STAFF and volunteers at a Southside charity which has been running for almost 40 years have been left “totally devastated” over news it will shut down at the end of this month.

Glasgow Play-Resource Association (GPA) claims the closure will have “a knock-on effect” on Glasgow City Council’s net-zero aims.

The Bridgeton charity has been fighting to find affordable, secure premises for more than two years but after its latest option fell through, directors have taken the difficult decision to shut down.

GPA helps to save tonnes of waste materials from going to landfill each year, and its scrapstore and craft activities are used by schools, nurseries and hundreds of city art school students.

Glasgow Times: Green MSP Patrick Harvie visited the GPA earlier this yearGreen MSP Patrick Harvie visited the GPA earlier this year (Image: Glasgow Play-Resource Association)

Project co-ordinator Sarah Paterson said: “The GPA family are totally devastated that after championing reuse, recycle and repurpose for 39 years, way before it was even a ‘thing’, we are now having to close our doors for the final time.

“We are very disappointed that, despite all of our efforts, Glasgow City Council were unable to see the bigger picture of what our small charity actually does and what we have achieved, contributing to their environmental policies and net zero aims. 

“They were unable to find us a permanent home and instead passed us onto City Property to try and achieve this. 

“The knock-on effect of GPA closure is that many more tonnes of items will now find their way directly to landfill and make it more difficult for GCC to achieve their net zero aims.”

On a recent visit to the charity, Green MSP Patrick Harvie said he was “hugely impressed with the breadth of work being done” by GPA.

The Glasgow Times revealed in February that closure looked likely unless a suitable home could be found, and the charity was given a six-month extension.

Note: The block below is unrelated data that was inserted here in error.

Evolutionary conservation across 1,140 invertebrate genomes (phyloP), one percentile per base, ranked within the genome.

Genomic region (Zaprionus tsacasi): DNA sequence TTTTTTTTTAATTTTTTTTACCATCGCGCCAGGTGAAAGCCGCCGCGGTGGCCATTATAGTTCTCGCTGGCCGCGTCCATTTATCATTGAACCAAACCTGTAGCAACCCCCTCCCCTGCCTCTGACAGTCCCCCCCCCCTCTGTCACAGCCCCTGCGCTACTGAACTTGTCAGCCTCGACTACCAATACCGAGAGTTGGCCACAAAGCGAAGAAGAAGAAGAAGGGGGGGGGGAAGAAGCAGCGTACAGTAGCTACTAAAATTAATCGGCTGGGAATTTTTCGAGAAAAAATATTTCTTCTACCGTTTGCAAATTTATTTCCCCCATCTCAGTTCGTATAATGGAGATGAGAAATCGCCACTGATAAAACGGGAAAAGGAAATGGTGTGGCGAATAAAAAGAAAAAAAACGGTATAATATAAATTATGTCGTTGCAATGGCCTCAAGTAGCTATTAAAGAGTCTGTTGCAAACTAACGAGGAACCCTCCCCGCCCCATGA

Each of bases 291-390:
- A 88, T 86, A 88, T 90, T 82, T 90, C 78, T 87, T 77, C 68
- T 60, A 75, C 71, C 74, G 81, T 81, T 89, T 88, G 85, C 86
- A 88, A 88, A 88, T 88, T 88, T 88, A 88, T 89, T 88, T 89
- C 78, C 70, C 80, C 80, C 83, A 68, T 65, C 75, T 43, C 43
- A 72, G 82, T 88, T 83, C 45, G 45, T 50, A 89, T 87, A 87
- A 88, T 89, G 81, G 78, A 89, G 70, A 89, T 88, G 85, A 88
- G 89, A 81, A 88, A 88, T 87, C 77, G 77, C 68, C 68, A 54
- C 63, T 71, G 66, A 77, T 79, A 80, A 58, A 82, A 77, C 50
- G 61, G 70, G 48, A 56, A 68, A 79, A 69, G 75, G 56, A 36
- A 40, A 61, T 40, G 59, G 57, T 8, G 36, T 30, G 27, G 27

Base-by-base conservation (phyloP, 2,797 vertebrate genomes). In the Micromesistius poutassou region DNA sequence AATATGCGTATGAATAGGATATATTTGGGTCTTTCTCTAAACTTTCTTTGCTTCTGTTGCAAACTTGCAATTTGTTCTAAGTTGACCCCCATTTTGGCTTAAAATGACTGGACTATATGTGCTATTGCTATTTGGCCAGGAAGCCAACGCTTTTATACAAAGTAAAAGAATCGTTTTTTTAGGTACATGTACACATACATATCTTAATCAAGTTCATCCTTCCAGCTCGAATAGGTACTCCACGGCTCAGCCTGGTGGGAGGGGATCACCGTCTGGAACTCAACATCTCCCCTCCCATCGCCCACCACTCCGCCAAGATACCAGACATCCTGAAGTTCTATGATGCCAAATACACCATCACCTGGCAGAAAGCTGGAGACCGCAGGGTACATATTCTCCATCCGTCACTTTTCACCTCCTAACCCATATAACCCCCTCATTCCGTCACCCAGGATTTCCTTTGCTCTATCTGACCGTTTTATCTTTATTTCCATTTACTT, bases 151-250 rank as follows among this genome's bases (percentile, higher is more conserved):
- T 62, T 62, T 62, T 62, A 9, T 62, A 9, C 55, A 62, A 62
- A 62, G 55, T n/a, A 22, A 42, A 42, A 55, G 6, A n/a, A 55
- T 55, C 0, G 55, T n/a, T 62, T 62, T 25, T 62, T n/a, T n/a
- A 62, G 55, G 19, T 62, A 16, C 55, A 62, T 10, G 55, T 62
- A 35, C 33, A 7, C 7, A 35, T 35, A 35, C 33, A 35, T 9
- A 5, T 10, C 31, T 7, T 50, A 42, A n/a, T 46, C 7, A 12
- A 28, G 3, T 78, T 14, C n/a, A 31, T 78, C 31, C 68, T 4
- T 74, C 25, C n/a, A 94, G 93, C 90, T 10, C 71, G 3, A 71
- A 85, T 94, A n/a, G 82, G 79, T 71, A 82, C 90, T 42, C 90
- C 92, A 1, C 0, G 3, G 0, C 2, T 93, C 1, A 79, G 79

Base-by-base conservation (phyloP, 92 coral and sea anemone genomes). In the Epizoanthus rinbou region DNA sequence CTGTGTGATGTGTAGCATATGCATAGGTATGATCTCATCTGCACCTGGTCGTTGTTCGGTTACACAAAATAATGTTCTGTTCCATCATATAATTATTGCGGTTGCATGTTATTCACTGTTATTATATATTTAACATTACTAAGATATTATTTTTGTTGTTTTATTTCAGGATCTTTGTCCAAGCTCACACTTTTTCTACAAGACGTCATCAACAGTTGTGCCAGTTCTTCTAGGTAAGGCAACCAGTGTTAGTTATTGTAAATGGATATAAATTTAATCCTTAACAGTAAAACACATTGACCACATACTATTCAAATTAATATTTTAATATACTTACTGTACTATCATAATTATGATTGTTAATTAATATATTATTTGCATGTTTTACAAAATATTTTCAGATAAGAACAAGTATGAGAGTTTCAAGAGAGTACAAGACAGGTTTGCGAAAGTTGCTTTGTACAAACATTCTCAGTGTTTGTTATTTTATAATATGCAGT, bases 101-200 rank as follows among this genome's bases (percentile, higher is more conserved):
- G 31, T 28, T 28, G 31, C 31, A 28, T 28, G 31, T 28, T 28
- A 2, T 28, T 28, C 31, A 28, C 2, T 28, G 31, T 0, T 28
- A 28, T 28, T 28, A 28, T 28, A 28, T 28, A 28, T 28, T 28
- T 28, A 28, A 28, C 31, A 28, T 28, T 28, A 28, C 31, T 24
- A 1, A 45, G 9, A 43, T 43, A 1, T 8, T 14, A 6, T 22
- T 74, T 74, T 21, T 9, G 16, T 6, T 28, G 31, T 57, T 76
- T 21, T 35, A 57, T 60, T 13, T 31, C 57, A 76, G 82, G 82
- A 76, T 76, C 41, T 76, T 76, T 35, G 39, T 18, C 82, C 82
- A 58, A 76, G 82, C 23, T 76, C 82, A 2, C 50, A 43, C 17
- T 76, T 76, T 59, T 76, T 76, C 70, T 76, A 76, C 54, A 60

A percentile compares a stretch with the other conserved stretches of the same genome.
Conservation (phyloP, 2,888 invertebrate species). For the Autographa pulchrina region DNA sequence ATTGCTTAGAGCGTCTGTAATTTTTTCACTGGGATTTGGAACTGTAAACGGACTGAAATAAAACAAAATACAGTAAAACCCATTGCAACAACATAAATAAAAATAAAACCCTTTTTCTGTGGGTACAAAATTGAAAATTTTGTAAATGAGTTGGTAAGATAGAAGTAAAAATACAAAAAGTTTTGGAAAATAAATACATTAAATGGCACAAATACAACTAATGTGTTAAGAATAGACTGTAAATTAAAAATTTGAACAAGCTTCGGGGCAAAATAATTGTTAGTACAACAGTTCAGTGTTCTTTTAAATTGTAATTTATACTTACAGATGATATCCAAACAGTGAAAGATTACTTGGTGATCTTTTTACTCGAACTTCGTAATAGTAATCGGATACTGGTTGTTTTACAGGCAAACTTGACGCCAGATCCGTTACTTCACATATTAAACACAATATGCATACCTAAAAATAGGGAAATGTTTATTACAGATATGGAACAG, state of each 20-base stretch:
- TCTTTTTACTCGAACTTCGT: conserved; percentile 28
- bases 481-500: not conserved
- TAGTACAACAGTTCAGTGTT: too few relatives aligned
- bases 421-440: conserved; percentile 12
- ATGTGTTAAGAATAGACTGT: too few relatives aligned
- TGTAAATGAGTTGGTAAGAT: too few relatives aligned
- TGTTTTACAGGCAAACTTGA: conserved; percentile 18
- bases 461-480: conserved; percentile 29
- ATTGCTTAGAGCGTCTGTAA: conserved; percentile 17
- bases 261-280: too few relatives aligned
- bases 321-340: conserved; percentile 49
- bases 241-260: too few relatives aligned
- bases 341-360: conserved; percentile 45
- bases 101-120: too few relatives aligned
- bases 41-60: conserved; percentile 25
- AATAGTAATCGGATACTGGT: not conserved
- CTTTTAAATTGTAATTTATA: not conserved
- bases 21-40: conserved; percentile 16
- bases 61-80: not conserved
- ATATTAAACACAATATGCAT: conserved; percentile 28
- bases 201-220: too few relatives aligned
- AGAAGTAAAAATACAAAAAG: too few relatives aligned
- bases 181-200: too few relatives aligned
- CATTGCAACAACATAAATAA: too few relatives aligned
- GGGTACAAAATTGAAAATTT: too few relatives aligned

Sarah added: “We had been looking at a potential property which would have been ideal. It needed quite a lot of work and we were in negotiations with regards to rent, but it was not financially viable.

“Another temporary move would be both physically and financially draining, so it is just not possible. We have exhausted all avenues.”

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Since opening its doors in 1984, the charity has helped around 780 businesses and supported more than 13,000 individuals and groups in accessing recycled materials. It has supported 24,500 volunteers and saved more than 200 tonnes of waste from going to landfill since it started weighing items in 2009. “The actual total is much, much more, as we have only been recording it for 14 years,” added Sarah.

In addition to its recycling and scrap store services, GPA runs a community room providing pre-loved household items, clothes, shoes and toys at cheaper prices.

A statement from the GPA board thanked “the people of Bridgeton, who welcomed us and supported us from the first day we opened in Muslin Street, our fantastic donators and funders, Scottish Labour Councillor for the Calton ward, Cecilia O’Lone, Gordon Smith from City Properties for his continued help and support and Spectrum Properties for agreeing to rent out Muslin Street, which gave us an extra 21 months.”

It added: “A very special mention goes to Sarah, who has been involved with GPA for 26 years, Margaret who has been involved with GPA for 38 years and Jim who has been involved for 20 years.  Without their drive, dedication, knowledge and continued support GPA would not be what it is today.”

A spokesperson for Glasgow City Council said: "Officers have been supporting the organisation but currently we have been unable to identify anything in the GCC estate that meets their requirements.

"Due to the size of the building they were looking for - 9000 sqft - we were not able to identify a suitable site. We also passed them to City Property but they were unable to identify a venue either."